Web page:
What Happens When You Mix Xanax and Alcohol?
Xanax is a trademarked prescription drug, which is also known as alprazolam. This drug is classified by the FDA (Food and Drug Administration) as a benzodiazepine drug, which is considered a depressant. It is often prescribed to treat people suffering from panic attacks and anxiety. When prescribed, warnings highly recommend to not consume alcoholic beverages while on this medication.
Xanax affects the brain and helps simulate a relaxing effect by increasing the release of the chemical dopamine by the brain. As dopamine levels increase, it can create a euphoric state to help people better deal with their anxiety or panic disorder.
Alcohol is also considered a depressant. Many of the side effects of abusing Xanax are similar to those of abusing alcohol. It is important to remember, abusing just one of these drugs can lead to serious dependency issues and increased health risks.
Combining both Xanax and alcohol further amplifies the health risks and dependency upon the drugs. Since the effects are intensified, the likelihood of an accidental overdose is greater. Furthermore, the effects experienced and dangerous consequences of consuming both together become even more pronounced.
For an addict, the amount of Xanax and alcohol needed to achieve certain feelings, like numbness, euphoria, relaxation, or drowsiness requires taking greater amounts of Xanax and consuming more alcohol. This can lead to more serious risks, including:
- Loss of Consciousness
- Black Outs
- Memory Loss
- Prolonged Dizzy Spells
- Respiratory Problems
- Central Nervous System Problems
- Impaired Cognitive Functions
What if I Skip Xanax Doses to Consume Alcohol?
You should never skip taking prescribed doses of Xanax in favor of consuming alcohol. Even skipping a dose here and there, and believing you can consume alcohol, is dangerous to your health and well-being. Xanax is a time-released drug and can remain within your body for several days after fully stopping the medication.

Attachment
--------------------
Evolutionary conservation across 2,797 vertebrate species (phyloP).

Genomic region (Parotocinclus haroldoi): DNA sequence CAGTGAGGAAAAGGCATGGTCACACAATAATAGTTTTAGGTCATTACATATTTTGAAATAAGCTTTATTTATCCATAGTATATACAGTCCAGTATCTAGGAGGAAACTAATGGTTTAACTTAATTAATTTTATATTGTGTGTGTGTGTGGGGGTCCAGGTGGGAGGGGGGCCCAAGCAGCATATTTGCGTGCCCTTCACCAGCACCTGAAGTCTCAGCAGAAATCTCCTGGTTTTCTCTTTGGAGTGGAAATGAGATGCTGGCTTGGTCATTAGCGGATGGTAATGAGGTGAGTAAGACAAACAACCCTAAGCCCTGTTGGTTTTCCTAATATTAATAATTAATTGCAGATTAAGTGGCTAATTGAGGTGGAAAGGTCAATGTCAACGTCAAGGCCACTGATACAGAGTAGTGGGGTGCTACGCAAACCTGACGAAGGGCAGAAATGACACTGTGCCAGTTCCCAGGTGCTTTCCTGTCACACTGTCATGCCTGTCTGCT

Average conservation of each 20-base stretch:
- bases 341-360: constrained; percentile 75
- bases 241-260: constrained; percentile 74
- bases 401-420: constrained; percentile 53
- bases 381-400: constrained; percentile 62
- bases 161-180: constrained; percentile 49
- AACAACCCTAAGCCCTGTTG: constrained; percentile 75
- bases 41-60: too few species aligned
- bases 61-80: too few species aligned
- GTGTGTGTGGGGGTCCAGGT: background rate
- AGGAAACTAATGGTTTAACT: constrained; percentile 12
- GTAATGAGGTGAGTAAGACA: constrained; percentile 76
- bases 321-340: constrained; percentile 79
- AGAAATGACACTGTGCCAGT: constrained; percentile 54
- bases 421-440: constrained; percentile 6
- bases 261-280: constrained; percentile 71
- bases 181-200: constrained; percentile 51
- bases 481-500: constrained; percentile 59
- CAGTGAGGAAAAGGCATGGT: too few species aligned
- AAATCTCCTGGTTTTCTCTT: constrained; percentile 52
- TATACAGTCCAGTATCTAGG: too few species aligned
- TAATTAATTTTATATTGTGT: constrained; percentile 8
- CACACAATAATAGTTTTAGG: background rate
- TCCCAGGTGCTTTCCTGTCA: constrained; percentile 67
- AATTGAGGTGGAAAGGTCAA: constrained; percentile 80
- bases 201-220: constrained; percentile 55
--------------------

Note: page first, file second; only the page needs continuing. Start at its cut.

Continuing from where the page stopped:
Additionally, you should not discontinue your Xanax prescription without consulting your physician. The withdrawal symptoms are similar to those of people suffering from alcoholism. Rather, it is better to follow the advice and recommendations of your healthcare provider to be weaned from Xanax.
How Xanax Dependency Relates to Alcoholism
Some people who previously took Xanax and miss the feelings they experienced can turn to drinking as a substitute drug, even if they did not consume alcohol while taking Xanax. In order to achieve the same effects, people tend to consume a larger amount of alcohol and eventually become alcoholics. In some cases, their dependency on Xanax is so strong they could also attempt to purchase the drug illegally.
In conclusion, if you are prescribed Xanax, you should not drink alcohol while taking this drug because of the dangers to your health and well-being. If you feel you have developed a dependency for either Xanax or alcohol, or are using both drugs simultaneously, it is important to seek help from our Orange County rehab center.
Overcoming addictions requires proper support systems and guidance in a caring environment, like here at Yellowstone Recovery. Contact us at (888) 941-9048 for help now!
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